One of the most common questions I hear from new students of mindfulness practice is, “Sitting meditation is really uncomfortable for me. What should I do?”
Like anything else, there are many reasons that people can experience discomfort in sitting meditation. Sometimes the sitting position itself can be a problem. For example, Sukhasana (Easy Pose) is widely thought of as the optimal position for meditation. This might be true for someone whose hips externally rotate easily. But for someone whose hip joints are more prone to internal rotation, Sukhasana is anything but easy.
Other examples: Some people’s knees don’t bend in the ways that traditional sitting meditation requires. Others might not be able to sit with their spines in a neutral position, even when they’re high up on a meditation cushion.
Even if you have the perfect hips and knees to sit on a meditation cushion, you will still likely encounter discomfort. When we sit for any length of time, even on the most comfortable possible seat, discomforts arise. Add to this the fact that mindfulness meditation asks us to pay attention to body sensations. This is the perfect storm for even minor discomforts to blow up into major struggles.
A Matter of Mechanics
It’s important to find the most comfortable seat possible. This involves determining whether your hips are best suited to sitting in a supported Sukhasana or a supported Virasana (Hero’s Pose). Sukhasana requires externally rotated hips, while Virasana works best for internally rotated hips. For the former, V-Shaped Cushions, Zafus and Zen Cushions are great choices. For the latter, sitting on a Meditation Bench or a Zafu or Zen Cushion turned on its side is the way to go. Here’s a post that can help you determine the best cushion or bench for your body.
Some people find that sitting on the floor is not comfortable no matter what support they choose. These people feel better supported sitting in a chair.
How Mindfulness Can Help Sitting Meditation Discomfort
No matter which sitting support you choose, discomfort will probably visit at some point. After all, it’s not just our backs, hips and legs that can experience discomfort. Shoulders, necks, arms, hands, feet—you name it—can all flare up from time to time.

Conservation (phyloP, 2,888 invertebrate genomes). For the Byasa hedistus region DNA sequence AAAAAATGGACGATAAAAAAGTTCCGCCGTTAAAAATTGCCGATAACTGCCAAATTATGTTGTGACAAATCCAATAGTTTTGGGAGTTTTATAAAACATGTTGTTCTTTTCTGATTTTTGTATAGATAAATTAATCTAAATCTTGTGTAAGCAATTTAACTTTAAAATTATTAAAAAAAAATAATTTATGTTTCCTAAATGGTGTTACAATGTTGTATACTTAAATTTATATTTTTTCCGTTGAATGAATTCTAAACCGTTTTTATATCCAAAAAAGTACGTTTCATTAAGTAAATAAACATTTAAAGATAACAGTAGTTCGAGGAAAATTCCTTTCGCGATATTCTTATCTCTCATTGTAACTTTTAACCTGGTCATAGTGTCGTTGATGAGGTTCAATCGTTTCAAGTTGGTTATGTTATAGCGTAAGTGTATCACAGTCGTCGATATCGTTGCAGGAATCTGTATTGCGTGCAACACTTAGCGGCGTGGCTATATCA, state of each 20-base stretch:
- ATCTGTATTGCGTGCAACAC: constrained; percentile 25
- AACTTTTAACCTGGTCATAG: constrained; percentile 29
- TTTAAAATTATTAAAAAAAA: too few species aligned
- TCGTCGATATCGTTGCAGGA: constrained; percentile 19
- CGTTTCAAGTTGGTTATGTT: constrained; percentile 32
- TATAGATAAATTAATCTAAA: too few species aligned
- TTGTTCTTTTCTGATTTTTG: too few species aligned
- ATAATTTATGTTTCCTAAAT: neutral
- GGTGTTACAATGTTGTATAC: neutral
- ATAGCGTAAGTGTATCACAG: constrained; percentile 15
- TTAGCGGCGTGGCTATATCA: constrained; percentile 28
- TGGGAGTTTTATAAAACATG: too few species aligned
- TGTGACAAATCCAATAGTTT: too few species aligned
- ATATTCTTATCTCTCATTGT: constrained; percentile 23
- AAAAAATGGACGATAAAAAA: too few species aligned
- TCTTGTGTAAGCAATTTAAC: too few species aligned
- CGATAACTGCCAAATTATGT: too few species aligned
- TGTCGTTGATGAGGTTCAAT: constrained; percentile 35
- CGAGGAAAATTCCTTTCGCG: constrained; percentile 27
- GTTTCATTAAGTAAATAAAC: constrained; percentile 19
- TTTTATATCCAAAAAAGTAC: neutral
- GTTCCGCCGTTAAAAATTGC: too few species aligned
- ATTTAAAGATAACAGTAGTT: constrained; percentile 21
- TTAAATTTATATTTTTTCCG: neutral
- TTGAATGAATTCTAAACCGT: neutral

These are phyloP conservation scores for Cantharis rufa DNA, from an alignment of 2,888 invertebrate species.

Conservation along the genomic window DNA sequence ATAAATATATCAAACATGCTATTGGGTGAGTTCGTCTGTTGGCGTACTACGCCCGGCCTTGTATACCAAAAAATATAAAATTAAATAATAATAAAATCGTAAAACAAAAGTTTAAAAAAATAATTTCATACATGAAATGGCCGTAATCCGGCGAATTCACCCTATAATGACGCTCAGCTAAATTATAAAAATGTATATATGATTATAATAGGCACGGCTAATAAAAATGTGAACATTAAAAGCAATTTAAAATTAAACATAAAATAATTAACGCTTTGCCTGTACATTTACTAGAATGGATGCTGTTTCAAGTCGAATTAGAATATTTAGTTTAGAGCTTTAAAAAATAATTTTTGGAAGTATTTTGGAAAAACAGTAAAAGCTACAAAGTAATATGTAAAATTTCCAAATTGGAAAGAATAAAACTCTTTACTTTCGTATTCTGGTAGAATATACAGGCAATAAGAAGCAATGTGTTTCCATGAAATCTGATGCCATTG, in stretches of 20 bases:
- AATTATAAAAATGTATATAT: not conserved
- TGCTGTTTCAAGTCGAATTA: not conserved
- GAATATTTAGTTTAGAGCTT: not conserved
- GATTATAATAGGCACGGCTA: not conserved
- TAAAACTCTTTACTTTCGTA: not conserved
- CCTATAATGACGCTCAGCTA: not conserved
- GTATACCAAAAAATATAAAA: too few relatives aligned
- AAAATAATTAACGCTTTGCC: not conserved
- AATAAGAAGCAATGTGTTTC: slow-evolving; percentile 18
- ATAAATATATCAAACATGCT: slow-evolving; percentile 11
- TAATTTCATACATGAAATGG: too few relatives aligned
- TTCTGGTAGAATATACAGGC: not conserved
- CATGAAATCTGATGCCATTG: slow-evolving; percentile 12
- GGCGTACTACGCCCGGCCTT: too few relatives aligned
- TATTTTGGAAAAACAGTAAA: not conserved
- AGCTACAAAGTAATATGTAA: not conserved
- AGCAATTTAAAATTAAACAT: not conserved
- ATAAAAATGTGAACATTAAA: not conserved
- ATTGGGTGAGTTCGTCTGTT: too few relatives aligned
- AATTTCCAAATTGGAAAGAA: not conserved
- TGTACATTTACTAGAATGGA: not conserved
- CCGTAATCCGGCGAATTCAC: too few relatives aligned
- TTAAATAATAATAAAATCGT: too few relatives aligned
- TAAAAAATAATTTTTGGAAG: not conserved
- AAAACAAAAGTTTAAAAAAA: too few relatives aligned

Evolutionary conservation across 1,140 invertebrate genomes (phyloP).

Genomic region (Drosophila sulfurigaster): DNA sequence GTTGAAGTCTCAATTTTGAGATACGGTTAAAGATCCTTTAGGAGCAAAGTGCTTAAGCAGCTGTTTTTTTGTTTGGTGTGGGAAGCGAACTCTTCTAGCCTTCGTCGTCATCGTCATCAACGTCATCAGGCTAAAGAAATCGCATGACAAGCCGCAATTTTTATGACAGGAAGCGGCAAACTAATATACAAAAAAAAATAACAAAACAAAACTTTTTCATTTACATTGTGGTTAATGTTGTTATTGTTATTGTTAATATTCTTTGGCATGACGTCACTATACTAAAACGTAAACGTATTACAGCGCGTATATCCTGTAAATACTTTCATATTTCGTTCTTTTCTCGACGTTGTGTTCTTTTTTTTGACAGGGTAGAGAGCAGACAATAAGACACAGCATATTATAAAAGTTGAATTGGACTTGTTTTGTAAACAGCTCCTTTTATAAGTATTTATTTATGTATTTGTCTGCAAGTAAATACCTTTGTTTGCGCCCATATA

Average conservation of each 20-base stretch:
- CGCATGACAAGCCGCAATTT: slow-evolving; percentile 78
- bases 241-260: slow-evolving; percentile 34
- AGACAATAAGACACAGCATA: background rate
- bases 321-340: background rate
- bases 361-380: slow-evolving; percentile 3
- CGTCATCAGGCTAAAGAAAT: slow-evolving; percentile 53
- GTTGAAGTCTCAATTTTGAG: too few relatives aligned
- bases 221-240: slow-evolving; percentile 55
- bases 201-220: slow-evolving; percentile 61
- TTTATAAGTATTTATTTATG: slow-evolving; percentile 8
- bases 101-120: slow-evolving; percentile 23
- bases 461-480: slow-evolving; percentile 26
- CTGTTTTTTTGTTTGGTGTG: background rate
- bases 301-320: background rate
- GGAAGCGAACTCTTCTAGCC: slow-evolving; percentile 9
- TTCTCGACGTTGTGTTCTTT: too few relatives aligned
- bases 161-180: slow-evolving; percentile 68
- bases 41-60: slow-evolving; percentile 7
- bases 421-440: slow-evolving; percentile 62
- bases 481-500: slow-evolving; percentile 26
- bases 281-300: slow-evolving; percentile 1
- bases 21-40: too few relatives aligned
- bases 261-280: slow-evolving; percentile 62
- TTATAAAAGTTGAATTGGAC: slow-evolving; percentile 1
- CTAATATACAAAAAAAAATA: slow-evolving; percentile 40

The normal human reaction to discomfort is to try to avoid the unpleasantness. Adjusting our bodies out of the discomfort can give temporary relief. The problem is, when we feel discomfort and try to make it go away, we add struggle to an already challenging situation. The struggle to banish discomfort begets even more discomfort.
In mindfulness practice, we’re encouraged to move toward the discomfort. We’re encouraged to investigate it directly, as part of our mindfulness practice. Depending on the severity of the discomfort, this can be done in smaller or larger doses.
For example, in the case of a minor discomfort such as an annoying itch, we can turn our attention to it and stay a while to watch it unfold. When we look closely at any sensation, we often learn that there’s more to it than we thought. The sensation will wax and wane. It will be intense for a while, and then it may even go away for a few seconds, only to return a little later. When we pay close attention to any physical sensation, we discover that it’s not as solid as we thought.
In the case of a major discomfort, including both chronic and acute pain, we can investigate in small doses. We can make a commitment to look closely for 10 seconds and then move our awareness to a more comfortable part of the body for a minute or so. Then we can return to the discomfort for another 10 seconds.
Of course, you can vary the amount of time you spend with an uncomfortable sensation according to how you feel on a given day. The point in moving toward discomfort is to learn how not to layer struggle on top of the discomfort. So if 10 seconds of deep looking is doable, stay there. If you decide to try 30 seconds or more, feel free to explore this way, but make sure you stop at the point where you start to feel at war with your body.
Moving toward pain may seem like a radical approach. But ultimately, applying mindfulness to discomfort can point us in the direction of freedom. We may not be able to avoid discomfort in our bodies, but we can learn how to be with it without creating even more discomfort. That’s the magic of mindfulness.